Since 1995, Scott has been intensely developing refined techniques for his Advanced Method that can work on these low-profile wheels. According to him, “Low-profile wheels can be defeated because the bounce is manageable and predictable under certain conditions. The trick is to correlate the available conditions versus the outcome of the game and spot beatable situations via statistical analysis.”
Scott continued: “In the old days, you could identify a beatable wheel just by observing its behavior. A wheel that was behaving in a certain, predictable way could yield up to a 40 percent edge over the house for the visual tracker. Such wheels still exist today, but they are much harder to find than they used to be. With low-profile wheels, you need to know what characteristics correlate to the final outcome. These characteristics include several ingredients. Then, you need to have a methodology to sort out what set of characteristics correlate to a statistically significant edge.”
Scott’s new Advanced Method identifies what characteristics you need to look for in roulette games and how to record them. A computer software program has been created to help spot statistically significant situations where you have an edge. Once the situations are identified, the player then has to be patient and wait for the right conditions to occur, much like waiting for the count of a shoe to go positive in blackjack.
States Scott: “When you find an edge on a low-profile wheel, it tends to be in the 15 percent range and is usually very consistent. The visual player of today has no problem staying under the radar because a 15 percent edge is almost impossible for the casino to detect if the player bets correctly.”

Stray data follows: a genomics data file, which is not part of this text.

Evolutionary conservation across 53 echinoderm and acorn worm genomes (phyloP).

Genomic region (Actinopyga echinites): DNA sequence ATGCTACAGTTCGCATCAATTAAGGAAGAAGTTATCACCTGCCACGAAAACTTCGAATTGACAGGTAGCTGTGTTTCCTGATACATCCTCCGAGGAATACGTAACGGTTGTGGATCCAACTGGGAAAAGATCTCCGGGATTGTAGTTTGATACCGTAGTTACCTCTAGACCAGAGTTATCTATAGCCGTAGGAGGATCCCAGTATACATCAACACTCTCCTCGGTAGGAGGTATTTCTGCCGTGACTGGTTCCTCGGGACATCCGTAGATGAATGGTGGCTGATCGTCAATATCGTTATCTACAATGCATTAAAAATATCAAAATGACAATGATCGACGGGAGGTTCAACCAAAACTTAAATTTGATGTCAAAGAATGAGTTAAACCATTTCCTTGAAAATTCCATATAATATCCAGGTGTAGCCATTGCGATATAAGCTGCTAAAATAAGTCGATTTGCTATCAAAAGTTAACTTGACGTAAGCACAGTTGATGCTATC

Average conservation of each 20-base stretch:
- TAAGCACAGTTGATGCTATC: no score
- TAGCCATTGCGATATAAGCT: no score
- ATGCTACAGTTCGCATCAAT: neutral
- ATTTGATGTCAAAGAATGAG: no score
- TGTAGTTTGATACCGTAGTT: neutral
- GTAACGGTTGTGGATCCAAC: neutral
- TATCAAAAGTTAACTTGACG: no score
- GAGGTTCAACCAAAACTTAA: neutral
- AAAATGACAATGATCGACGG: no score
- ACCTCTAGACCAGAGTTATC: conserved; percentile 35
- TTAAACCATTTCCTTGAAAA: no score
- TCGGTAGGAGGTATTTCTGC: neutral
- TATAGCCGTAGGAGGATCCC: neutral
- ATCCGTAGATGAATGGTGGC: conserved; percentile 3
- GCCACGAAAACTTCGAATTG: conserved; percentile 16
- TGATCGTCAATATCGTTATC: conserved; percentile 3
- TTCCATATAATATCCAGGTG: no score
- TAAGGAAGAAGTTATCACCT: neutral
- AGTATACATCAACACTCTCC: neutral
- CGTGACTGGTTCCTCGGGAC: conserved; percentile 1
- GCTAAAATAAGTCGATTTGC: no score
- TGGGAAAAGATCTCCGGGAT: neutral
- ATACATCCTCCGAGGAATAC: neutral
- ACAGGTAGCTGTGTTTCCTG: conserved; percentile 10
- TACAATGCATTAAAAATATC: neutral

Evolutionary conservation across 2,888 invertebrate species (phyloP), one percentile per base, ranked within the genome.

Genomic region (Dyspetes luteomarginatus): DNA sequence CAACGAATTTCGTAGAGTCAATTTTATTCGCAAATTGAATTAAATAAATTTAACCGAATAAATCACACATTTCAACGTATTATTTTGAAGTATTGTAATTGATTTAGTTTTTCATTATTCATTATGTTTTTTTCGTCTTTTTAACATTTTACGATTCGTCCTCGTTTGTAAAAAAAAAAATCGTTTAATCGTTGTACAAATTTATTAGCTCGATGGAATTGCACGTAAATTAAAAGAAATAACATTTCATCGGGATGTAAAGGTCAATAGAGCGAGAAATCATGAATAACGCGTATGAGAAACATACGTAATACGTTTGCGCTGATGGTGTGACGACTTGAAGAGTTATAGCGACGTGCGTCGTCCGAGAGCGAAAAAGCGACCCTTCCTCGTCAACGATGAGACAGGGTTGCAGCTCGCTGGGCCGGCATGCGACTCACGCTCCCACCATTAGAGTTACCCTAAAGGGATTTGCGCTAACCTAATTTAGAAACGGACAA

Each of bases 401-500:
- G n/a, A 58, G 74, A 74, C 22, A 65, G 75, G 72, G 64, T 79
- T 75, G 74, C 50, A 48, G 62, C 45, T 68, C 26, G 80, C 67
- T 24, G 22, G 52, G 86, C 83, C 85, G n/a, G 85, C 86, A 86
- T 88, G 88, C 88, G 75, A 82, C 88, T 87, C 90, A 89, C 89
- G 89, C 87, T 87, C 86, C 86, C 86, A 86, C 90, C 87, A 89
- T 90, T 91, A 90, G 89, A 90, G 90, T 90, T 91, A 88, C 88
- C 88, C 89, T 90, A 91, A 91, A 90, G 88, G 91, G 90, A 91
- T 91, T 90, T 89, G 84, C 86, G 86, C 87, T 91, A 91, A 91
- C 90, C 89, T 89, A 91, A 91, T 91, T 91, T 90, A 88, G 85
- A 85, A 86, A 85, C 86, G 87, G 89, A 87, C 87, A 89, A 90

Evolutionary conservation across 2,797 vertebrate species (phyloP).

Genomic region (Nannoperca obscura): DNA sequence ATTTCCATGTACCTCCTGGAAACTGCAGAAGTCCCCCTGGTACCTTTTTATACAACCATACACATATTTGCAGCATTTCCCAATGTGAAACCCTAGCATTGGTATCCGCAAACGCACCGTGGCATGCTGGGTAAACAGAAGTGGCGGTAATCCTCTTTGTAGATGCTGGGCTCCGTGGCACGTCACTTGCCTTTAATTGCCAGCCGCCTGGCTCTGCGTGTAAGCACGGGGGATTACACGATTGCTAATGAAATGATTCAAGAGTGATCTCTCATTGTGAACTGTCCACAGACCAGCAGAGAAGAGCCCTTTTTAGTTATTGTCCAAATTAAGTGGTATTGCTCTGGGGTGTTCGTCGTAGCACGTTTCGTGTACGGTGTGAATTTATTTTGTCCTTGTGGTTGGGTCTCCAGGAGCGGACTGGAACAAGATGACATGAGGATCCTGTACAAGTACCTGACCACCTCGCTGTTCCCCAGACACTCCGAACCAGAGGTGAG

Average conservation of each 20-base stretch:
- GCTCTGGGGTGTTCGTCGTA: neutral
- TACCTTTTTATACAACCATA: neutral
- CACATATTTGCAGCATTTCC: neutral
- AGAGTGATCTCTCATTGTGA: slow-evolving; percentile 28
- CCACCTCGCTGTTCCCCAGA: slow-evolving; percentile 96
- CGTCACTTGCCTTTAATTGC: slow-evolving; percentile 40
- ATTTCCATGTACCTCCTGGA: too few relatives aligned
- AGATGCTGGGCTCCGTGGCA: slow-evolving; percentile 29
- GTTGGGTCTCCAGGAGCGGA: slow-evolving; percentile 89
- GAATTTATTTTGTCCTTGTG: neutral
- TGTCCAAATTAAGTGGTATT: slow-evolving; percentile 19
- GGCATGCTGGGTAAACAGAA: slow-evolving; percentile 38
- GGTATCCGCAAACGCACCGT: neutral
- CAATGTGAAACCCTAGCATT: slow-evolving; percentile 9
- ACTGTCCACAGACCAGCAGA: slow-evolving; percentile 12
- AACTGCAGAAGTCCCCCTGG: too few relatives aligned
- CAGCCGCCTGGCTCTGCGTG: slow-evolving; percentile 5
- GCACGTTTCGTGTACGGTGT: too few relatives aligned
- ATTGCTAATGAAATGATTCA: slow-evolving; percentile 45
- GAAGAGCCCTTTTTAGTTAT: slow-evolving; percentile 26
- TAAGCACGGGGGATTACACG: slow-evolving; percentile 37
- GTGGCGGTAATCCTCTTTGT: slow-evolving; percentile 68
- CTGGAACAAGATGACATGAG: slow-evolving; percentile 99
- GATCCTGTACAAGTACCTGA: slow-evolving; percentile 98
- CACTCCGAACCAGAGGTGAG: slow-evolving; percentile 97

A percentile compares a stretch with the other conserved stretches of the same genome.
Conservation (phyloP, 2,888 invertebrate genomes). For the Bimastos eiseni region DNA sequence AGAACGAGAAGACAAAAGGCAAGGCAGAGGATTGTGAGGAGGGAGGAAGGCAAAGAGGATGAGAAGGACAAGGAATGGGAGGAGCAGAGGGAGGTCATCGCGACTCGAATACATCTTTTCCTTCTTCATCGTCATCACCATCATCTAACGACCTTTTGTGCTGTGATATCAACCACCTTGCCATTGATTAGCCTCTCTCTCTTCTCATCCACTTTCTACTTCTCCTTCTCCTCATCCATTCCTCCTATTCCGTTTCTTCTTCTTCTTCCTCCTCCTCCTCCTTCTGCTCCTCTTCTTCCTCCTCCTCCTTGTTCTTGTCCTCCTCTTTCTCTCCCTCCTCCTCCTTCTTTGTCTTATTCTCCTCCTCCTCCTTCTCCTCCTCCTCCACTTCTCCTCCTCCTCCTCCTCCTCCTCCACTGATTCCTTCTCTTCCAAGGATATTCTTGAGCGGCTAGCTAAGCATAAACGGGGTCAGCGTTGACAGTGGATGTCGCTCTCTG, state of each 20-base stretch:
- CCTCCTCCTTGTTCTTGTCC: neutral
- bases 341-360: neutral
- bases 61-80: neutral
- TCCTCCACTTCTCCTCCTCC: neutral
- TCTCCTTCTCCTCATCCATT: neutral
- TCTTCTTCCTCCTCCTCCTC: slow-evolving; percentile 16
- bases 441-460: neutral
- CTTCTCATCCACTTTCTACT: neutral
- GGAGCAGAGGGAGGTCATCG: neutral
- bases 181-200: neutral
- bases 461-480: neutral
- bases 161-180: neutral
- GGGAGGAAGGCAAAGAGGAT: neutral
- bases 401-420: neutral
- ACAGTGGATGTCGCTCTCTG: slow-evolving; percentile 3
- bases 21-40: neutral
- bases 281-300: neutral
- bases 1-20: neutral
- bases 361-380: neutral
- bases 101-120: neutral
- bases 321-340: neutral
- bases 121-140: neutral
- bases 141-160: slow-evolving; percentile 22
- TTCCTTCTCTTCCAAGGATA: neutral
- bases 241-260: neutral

For example, while a three-number bet should win approximately one out of every 12 spins, if you can predict the outcome well enough to win one of every 10 spins, you have a 20 percent edge. Scott claims, “It is very difficult for the casino to detect if someone is winning at the rate of one out of 12 vs. one out of 10.”
Almost 1.5 million casino players are roulette devotees but most will never develop the skill necessary to beat the game. As the Roman soldiers were won’t to say, “Scis quod dicunt id quod circumiret, circumveniat.” That’s a fact!
Frank Scoblete is the #1 best-selling gaming author in America. He is executive director of the Golden Touch advantage-play seminars in craps and blackjack. Looking for great gambling products and gifts? Go to www.gamblersoutpost.com. Frank’s websites are www.goldentouchcraps.com, www.goldentouchblackjack.com, and www.scoblete.com in association with CasinoCity.com. His newest book is The Golden Touch Dice Control Revolution! For more information or a brochure, call 1-800-944-0406 or write to Frank Scoblete Enterprises, PO Box 446, Malverne, NY 11565.
Roulette poses a real challenge for players.